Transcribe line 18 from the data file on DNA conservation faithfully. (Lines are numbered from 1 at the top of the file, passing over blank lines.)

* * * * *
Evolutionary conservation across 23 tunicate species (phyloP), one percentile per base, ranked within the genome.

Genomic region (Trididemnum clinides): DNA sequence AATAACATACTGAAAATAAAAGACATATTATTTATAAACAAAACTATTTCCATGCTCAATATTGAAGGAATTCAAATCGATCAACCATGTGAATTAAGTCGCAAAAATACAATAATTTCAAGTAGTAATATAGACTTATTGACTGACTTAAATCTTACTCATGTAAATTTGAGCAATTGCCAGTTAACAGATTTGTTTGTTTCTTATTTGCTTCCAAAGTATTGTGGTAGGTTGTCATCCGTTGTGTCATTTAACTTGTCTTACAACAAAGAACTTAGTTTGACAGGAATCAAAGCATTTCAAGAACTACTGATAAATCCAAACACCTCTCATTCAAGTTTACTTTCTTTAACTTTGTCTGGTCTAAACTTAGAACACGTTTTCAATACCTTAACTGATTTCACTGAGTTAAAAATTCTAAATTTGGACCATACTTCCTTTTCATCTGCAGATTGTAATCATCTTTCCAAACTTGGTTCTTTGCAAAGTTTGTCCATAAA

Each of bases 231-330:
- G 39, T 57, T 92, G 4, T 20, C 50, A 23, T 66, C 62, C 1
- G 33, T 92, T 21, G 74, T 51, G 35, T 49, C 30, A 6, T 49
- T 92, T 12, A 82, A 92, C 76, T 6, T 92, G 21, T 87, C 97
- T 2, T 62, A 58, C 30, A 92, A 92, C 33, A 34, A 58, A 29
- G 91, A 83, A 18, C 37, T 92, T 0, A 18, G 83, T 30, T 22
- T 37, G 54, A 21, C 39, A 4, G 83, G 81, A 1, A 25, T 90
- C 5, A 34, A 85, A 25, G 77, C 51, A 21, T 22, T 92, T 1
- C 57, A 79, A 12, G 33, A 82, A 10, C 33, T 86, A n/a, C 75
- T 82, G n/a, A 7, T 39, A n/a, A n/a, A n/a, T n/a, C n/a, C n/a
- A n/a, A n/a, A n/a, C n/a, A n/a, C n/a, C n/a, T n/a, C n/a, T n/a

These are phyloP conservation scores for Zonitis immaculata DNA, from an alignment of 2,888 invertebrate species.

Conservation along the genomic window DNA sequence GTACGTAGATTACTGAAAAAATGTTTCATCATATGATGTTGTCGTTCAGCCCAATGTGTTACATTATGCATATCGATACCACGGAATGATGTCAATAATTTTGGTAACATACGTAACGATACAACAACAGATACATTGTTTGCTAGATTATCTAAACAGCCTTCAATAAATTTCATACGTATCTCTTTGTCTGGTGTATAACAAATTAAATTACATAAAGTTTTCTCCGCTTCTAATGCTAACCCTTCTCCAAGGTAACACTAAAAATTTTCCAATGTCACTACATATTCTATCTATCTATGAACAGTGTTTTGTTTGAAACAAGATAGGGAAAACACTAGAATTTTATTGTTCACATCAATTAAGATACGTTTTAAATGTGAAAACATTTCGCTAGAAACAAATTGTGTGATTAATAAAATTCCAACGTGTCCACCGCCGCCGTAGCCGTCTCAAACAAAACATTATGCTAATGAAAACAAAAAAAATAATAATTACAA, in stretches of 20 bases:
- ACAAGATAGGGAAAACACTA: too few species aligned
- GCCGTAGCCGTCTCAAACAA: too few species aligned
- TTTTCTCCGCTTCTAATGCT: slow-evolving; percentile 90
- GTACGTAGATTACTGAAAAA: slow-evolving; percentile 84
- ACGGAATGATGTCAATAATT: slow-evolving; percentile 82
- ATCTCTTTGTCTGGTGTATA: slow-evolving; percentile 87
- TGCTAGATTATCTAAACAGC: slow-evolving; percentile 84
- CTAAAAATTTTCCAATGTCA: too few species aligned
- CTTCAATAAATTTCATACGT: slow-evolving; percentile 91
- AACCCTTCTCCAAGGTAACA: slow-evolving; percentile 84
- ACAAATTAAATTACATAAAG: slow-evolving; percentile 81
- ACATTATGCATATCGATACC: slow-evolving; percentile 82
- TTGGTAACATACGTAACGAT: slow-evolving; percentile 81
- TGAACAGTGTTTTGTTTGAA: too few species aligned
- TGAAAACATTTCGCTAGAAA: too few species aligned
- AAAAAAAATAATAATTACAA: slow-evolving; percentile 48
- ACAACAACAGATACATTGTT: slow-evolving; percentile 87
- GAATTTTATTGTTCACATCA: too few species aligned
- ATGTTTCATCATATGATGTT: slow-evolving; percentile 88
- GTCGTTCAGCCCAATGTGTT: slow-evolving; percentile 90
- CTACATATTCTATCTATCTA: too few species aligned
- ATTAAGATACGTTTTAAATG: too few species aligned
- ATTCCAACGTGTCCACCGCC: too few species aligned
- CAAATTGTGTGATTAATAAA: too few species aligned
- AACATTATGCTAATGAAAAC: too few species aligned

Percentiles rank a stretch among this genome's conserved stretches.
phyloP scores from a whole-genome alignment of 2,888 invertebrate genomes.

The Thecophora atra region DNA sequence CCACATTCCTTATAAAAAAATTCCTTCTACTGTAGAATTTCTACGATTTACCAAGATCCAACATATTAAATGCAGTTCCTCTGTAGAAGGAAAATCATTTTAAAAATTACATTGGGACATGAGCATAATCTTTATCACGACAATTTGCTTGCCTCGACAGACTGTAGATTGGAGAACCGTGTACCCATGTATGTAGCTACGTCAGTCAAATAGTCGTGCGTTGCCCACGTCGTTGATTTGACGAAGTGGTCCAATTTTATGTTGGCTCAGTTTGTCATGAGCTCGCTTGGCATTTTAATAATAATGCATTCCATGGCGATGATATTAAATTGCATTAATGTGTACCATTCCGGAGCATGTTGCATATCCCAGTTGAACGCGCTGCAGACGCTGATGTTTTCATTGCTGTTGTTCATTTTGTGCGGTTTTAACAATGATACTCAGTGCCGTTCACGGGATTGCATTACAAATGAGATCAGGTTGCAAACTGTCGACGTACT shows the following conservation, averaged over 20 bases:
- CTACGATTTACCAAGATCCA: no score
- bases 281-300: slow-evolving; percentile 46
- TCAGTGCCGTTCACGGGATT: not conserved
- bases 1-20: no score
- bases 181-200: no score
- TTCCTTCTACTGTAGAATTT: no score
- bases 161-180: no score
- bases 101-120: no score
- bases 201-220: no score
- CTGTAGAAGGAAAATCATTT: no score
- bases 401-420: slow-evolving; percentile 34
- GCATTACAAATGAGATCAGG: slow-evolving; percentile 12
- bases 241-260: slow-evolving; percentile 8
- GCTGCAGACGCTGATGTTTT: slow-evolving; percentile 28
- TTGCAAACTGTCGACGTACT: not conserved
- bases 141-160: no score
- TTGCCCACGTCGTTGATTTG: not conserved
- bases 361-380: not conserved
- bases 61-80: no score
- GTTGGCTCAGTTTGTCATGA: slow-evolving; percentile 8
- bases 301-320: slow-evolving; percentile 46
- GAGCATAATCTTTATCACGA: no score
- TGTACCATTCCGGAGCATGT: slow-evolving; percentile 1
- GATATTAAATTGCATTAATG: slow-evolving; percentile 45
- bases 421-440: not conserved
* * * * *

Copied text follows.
- TTTTCTCCGCTTCTAATGCT: slow-evolving; percentile 90